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My first Cannnon

Built a pneumatic cannon? Then post it here! This section is for completed, finished cannons that you have built. Please include pictures and information.
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My first Cannnon

Unread postAuthor: scatman » Wed Mar 07, 2007 7:51 pm

Here is my first cannon. 4 in. compression chamber, 2 in. barrel. I extended the handle to give more leverage when turning the valve. The cannon is bolted down to make it easier to turn the valve. The only concern I have is the ball valve. They didn't have any solvent valves, so I bought a threaded valve and dremelled out the threads then sanded it down, it isn't as tight as it would be with a solvent valve. I tried to fix this, or alleviate the stress that would normally be on the joints by putting two pipe brackets over the valve. Let me know what you think.
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Attachments
100_1412.jpg
Finished
100_1418.jpg
the 2" PVC ball valve with an extension. The two pipe brackets take all the stress of turning the valve, versus putting stress on the joints.
100_1414.jpg
another view of the valve and handle
100_1415.jpg
0-300 PSI gauge, and valve stem. I used "seal-all" to get them sealed and adheared to the PVC cap.
100_1422.jpg
cannon and me

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Unread postAuthor: jrrdw » Wed Mar 07, 2007 7:59 pm

Good thinking strapping down the valve to keep the stress off the joints. What is Seal-All? Some kind of epoxy? Have you fired it yet? Looks like it will shoot good, if you can get that valve open fast enough. Iv'e used these types of valves on pool pumps, they are a [female doggy] to open!
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Unread postAuthor: imablackskater » Wed Mar 07, 2007 8:02 pm

nice it is mostly the same as my first gun except bigger and has a gauage
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Unread postAuthor: Pete Zaria » Wed Mar 07, 2007 8:25 pm

The reducers and end cap you used are DWV (NOT pressure rated) and should not be taken over 60-80psi regularly. I've pressurized DWV to 125psi and it's held it, but this does not mean it's safe or a good idea to do.

It's a pretty good first attempt, nice clean construction, but please don't use it over about 80psi, for safety sake. We don't like reading stories in the news about "Teen looses hand to 'potato gun' accident" or "Teen hospitalized with shrapnel from failed 'spud gun'". These stories contribute to making spud guns illegal....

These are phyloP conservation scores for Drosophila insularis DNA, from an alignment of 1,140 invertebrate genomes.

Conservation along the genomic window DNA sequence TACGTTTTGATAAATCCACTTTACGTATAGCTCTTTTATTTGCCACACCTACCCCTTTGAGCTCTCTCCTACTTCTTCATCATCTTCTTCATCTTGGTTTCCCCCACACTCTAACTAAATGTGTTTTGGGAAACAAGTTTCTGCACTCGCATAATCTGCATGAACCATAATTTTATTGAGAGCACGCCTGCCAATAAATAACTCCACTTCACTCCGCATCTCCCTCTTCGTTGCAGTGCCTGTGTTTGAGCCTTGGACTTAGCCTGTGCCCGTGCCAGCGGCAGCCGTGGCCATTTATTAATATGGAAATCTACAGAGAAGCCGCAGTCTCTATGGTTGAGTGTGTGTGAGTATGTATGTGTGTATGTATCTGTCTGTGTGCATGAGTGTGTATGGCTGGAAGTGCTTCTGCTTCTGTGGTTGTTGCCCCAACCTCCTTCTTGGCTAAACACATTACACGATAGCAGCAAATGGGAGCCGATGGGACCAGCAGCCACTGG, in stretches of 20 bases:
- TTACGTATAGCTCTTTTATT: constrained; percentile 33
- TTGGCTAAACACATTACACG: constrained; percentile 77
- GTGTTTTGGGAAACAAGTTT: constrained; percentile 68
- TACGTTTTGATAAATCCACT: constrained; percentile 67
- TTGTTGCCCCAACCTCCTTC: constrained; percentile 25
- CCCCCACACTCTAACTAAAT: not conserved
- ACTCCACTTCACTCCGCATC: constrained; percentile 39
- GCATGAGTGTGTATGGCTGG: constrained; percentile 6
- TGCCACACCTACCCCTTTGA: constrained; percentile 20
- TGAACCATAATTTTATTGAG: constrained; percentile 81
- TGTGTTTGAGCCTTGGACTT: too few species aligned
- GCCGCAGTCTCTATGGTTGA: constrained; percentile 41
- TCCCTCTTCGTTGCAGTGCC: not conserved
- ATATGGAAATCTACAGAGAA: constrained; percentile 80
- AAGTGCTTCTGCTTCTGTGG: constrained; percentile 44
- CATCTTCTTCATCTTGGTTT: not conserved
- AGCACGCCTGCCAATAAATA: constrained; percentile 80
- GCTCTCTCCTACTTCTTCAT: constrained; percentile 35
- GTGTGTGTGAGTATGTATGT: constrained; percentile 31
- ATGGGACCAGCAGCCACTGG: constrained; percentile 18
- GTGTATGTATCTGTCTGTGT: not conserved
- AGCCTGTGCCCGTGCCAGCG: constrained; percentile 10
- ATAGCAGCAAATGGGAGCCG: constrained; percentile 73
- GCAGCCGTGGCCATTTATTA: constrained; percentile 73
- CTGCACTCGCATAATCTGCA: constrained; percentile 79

For your next gun, if it's a pneumatic, use SCH40 NSF-PW fittings. They have to say NSF-PW and a PSI rating on them or they're not pressure rated.

If it matters, it took me 4 or 5 tries before I built a "high-quality", nicely finished gun. And yours is much better than my first attempt. Keep it up.

Peace,
Pete Zaria.
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Unread postAuthor: itwentboom » Wed Mar 07, 2007 8:43 pm

Good first cannon use a Mauler Valve next time they kick A**.
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Unread postAuthor: risto » Wed Mar 07, 2007 9:02 pm

what does it say on the chamber? "BE AMERICAN" and something else?

do you fire it at 300 PSI? that seems dangerous to run such high pressure on those fittings.
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Unread postAuthor: scatman » Wed Mar 07, 2007 9:22 pm

I have not fired it yet, well with anything in it anyway. I took it up to 20 psi and fired some air, sounds pretty sweet. The reducers say NSF-DWV on them, but now pressure rating. I'm planning on starting low and working my way up. I'll also probably put a blanket or something over the pressure chamber in case it does blow up.
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Unread postAuthor: scatman » Wed Mar 07, 2007 9:26 pm

seal all is a super duper kinda of glue. It is a little like epoxy and a little like silicone.
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Unread postAuthor: Pete Zaria » Wed Mar 07, 2007 9:29 pm

@scatman